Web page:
Elin Rhys visits the Large Hadron Collider and talks to scientists who, despite looking for scientific answers to how the universe began, still believe devoutly in a creator.
CERN, in Geneva, is the most complex scientific experiment in the world. It has just restarted operating after a break, and is celebrating the 10th anniversary of detecting the Higgs Boson, a particle that is the final piece in the jigsaw of the standard model of physics. It explains how particles acquire mass. Without mass, there would be no matter and we wouldn’t be here.
The Large Hadron Collider at CERN was designed to find this Higgs boson, and smashes particles at almost the speed of light in a tunnel deep underground to discover new particles. It attempts to explain how the Big Bang worked. We go underground to visit one of the enormous detectors at the famous Large Hadron Collider and talk to young scientists from different parts of all the world who, despite looking for scientific answers to how the universe began, still believe devoutly in a creator.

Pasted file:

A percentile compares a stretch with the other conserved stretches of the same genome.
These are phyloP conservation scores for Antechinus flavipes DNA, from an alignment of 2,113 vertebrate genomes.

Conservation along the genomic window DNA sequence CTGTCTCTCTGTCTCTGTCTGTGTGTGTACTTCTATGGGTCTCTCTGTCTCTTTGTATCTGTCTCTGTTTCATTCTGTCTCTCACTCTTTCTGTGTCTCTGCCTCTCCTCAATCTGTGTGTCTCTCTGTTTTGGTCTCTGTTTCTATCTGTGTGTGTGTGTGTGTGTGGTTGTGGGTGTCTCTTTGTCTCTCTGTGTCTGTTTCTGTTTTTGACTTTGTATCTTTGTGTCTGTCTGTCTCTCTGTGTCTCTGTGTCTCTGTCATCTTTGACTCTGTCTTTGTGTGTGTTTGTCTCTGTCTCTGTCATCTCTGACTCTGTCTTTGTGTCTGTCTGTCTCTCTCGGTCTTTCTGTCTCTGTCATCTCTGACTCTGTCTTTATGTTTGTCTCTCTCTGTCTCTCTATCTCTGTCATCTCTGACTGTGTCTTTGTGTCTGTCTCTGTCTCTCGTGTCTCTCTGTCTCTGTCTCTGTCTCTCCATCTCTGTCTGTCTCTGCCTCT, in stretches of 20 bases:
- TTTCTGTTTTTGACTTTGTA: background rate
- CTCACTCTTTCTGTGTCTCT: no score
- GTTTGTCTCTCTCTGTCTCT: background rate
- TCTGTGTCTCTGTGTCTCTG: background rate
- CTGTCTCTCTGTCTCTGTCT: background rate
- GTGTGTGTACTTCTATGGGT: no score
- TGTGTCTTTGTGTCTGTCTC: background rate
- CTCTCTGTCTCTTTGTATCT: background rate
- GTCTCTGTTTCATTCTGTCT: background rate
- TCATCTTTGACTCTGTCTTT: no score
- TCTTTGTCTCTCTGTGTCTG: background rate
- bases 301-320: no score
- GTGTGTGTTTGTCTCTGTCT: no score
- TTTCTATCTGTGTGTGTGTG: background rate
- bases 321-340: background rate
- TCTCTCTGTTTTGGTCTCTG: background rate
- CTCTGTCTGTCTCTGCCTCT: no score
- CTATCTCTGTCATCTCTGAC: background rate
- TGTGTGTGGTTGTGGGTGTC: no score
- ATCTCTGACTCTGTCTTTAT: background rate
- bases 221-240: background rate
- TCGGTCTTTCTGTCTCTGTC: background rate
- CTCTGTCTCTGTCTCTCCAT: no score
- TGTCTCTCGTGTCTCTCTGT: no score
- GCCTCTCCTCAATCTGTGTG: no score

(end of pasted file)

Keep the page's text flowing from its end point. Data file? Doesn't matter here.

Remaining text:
Among the other contributors are the designer of the LHC itself, Lyn Evans; physicists with and without faith who have been at CERN from the early days; a scientist who studies anti-matter and other members of CERN staff, old and new. Faith in Science is presented by Elin Rhys, a scientist raised as a Baptist, who struggles with not knowing the answer to what was there before The Big Bang and tries to discover how scientists with a faith square this with their research into why we exist.